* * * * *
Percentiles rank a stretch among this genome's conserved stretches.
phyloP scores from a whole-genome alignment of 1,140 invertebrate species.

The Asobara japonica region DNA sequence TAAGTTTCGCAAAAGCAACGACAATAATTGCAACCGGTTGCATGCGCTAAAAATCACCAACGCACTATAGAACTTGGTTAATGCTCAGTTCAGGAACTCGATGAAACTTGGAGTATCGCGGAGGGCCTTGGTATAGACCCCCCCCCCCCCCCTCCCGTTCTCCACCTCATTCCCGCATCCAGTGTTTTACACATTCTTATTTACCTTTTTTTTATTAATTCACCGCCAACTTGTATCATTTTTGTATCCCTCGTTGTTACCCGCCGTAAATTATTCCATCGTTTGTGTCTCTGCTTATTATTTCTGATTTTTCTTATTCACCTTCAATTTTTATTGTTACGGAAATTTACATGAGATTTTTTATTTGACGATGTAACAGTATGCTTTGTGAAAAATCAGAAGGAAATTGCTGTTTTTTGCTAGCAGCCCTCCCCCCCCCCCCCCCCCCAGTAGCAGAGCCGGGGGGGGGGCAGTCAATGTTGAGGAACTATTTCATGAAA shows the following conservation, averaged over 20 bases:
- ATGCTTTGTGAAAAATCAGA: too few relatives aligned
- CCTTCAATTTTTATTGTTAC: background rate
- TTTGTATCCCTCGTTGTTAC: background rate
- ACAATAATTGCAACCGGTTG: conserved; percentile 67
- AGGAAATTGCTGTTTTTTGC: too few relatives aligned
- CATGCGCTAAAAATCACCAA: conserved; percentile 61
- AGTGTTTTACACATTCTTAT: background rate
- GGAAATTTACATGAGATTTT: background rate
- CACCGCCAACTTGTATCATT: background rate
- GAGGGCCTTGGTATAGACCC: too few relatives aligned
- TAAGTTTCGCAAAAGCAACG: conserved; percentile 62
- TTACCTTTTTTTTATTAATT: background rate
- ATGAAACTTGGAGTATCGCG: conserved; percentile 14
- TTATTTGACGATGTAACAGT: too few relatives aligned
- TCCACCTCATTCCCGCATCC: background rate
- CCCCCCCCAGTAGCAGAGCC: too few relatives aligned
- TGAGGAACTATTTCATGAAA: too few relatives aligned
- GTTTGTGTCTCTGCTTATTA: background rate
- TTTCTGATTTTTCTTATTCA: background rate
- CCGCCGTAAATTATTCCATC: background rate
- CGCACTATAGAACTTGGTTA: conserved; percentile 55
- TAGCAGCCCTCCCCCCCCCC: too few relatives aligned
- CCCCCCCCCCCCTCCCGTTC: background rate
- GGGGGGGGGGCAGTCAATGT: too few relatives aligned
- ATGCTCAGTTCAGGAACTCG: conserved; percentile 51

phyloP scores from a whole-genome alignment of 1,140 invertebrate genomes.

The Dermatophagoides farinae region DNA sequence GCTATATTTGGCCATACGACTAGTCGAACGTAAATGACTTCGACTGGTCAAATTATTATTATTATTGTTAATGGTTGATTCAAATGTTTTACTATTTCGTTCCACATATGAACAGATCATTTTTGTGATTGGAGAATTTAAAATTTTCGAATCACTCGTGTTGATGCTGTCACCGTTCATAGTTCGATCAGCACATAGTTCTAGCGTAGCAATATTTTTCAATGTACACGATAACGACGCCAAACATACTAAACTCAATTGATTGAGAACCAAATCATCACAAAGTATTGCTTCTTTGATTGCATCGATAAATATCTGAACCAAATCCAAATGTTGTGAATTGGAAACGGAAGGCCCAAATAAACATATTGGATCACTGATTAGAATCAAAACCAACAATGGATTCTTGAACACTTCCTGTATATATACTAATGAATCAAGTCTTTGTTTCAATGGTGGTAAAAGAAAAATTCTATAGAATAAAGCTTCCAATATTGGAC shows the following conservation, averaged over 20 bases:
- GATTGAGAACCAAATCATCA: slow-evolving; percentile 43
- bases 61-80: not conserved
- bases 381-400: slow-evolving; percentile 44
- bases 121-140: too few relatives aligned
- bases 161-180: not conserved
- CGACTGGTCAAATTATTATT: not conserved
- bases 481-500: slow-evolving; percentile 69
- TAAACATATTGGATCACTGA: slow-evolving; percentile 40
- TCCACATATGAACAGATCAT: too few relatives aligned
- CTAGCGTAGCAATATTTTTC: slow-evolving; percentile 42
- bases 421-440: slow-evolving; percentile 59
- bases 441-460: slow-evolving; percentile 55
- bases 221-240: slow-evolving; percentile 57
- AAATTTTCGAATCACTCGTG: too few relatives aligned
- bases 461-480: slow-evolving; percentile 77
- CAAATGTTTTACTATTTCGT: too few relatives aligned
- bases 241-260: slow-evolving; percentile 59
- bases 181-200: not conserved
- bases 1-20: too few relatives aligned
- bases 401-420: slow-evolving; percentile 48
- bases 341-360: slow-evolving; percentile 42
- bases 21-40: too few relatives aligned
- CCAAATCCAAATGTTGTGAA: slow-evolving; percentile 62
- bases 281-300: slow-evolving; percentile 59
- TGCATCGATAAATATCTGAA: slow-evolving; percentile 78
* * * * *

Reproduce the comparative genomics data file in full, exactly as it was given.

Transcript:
Percentiles rank a stretch among this genome's conserved stretches.
phyloP scores from a whole-genome alignment of 1,140 invertebrate species.

The Asobara japonica region DNA sequence TAAGTTTCGCAAAAGCAACGACAATAATTGCAACCGGTTGCATGCGCTAAAAATCACCAACGCACTATAGAACTTGGTTAATGCTCAGTTCAGGAACTCGATGAAACTTGGAGTATCGCGGAGGGCCTTGGTATAGACCCCCCCCCCCCCCCTCCCGTTCTCCACCTCATTCCCGCATCCAGTGTTTTACACATTCTTATTTACCTTTTTTTTATTAATTCACCGCCAACTTGTATCATTTTTGTATCCCTCGTTGTTACCCGCCGTAAATTATTCCATCGTTTGTGTCTCTGCTTATTATTTCTGATTTTTCTTATTCACCTTCAATTTTTATTGTTACGGAAATTTACATGAGATTTTTTATTTGACGATGTAACAGTATGCTTTGTGAAAAATCAGAAGGAAATTGCTGTTTTTTGCTAGCAGCCCTCCCCCCCCCCCCCCCCCCAGTAGCAGAGCCGGGGGGGGGGCAGTCAATGTTGAGGAACTATTTCATGAAA shows the following conservation, averaged over 20 bases:
- ATGCTTTGTGAAAAATCAGA: too few relatives aligned
- CCTTCAATTTTTATTGTTAC: background rate
- TTTGTATCCCTCGTTGTTAC: background rate
- ACAATAATTGCAACCGGTTG: conserved; percentile 67
- AGGAAATTGCTGTTTTTTGC: too few relatives aligned
- CATGCGCTAAAAATCACCAA: conserved; percentile 61
- AGTGTTTTACACATTCTTAT: background rate
- GGAAATTTACATGAGATTTT: background rate
- CACCGCCAACTTGTATCATT: background rate
- GAGGGCCTTGGTATAGACCC: too few relatives aligned
- TAAGTTTCGCAAAAGCAACG: conserved; percentile 62
- TTACCTTTTTTTTATTAATT: background rate
- ATGAAACTTGGAGTATCGCG: conserved; percentile 14
- TTATTTGACGATGTAACAGT: too few relatives aligned
- TCCACCTCATTCCCGCATCC: background rate
- CCCCCCCCAGTAGCAGAGCC: too few relatives aligned
- TGAGGAACTATTTCATGAAA: too few relatives aligned
- GTTTGTGTCTCTGCTTATTA: background rate
- TTTCTGATTTTTCTTATTCA: background rate
- CCGCCGTAAATTATTCCATC: background rate
- CGCACTATAGAACTTGGTTA: conserved; percentile 55
- TAGCAGCCCTCCCCCCCCCC: too few relatives aligned
- CCCCCCCCCCCCTCCCGTTC: background rate
- GGGGGGGGGGCAGTCAATGT: too few relatives aligned
- ATGCTCAGTTCAGGAACTCG: conserved; percentile 51

phyloP scores from a whole-genome alignment of 1,140 invertebrate genomes.

The Dermatophagoides farinae region DNA sequence GCTATATTTGGCCATACGACTAGTCGAACGTAAATGACTTCGACTGGTCAAATTATTATTATTATTGTTAATGGTTGATTCAAATGTTTTACTATTTCGTTCCACATATGAACAGATCATTTTTGTGATTGGAGAATTTAAAATTTTCGAATCACTCGTGTTGATGCTGTCACCGTTCATAGTTCGATCAGCACATAGTTCTAGCGTAGCAATATTTTTCAATGTACACGATAACGACGCCAAACATACTAAACTCAATTGATTGAGAACCAAATCATCACAAAGTATTGCTTCTTTGATTGCATCGATAAATATCTGAACCAAATCCAAATGTTGTGAATTGGAAACGGAAGGCCCAAATAAACATATTGGATCACTGATTAGAATCAAAACCAACAATGGATTCTTGAACACTTCCTGTATATATACTAATGAATCAAGTCTTTGTTTCAATGGTGGTAAAAGAAAAATTCTATAGAATAAAGCTTCCAATATTGGAC shows the following conservation, averaged over 20 bases:
- GATTGAGAACCAAATCATCA: slow-evolving; percentile 43
- bases 61-80: not conserved
- bases 381-400: slow-evolving; percentile 44
- bases 121-140: too few relatives aligned
- bases 161-180: not conserved
- CGACTGGTCAAATTATTATT: not conserved
- bases 481-500: slow-evolving; percentile 69
- TAAACATATTGGATCACTGA: slow-evolving; percentile 40
- TCCACATATGAACAGATCAT: too few relatives aligned
- CTAGCGTAGCAATATTTTTC: slow-evolving; percentile 42
- bases 421-440: slow-evolving; percentile 59
- bases 441-460: slow-evolving; percentile 55
- bases 221-240: slow-evolving; percentile 57
- AAATTTTCGAATCACTCGTG: too few relatives aligned
- bases 461-480: slow-evolving; percentile 77
- CAAATGTTTTACTATTTCGT: too few relatives aligned
- bases 241-260: slow-evolving; percentile 59
- bases 181-200: not conserved
- bases 1-20: too few relatives aligned
- bases 401-420: slow-evolving; percentile 48
- bases 341-360: slow-evolving; percentile 42
- bases 21-40: too few relatives aligned
- CCAAATCCAAATGTTGTGAA: slow-evolving; percentile 62
- bases 281-300: slow-evolving; percentile 59
- TGCATCGATAAATATCTGAA: slow-evolving; percentile 78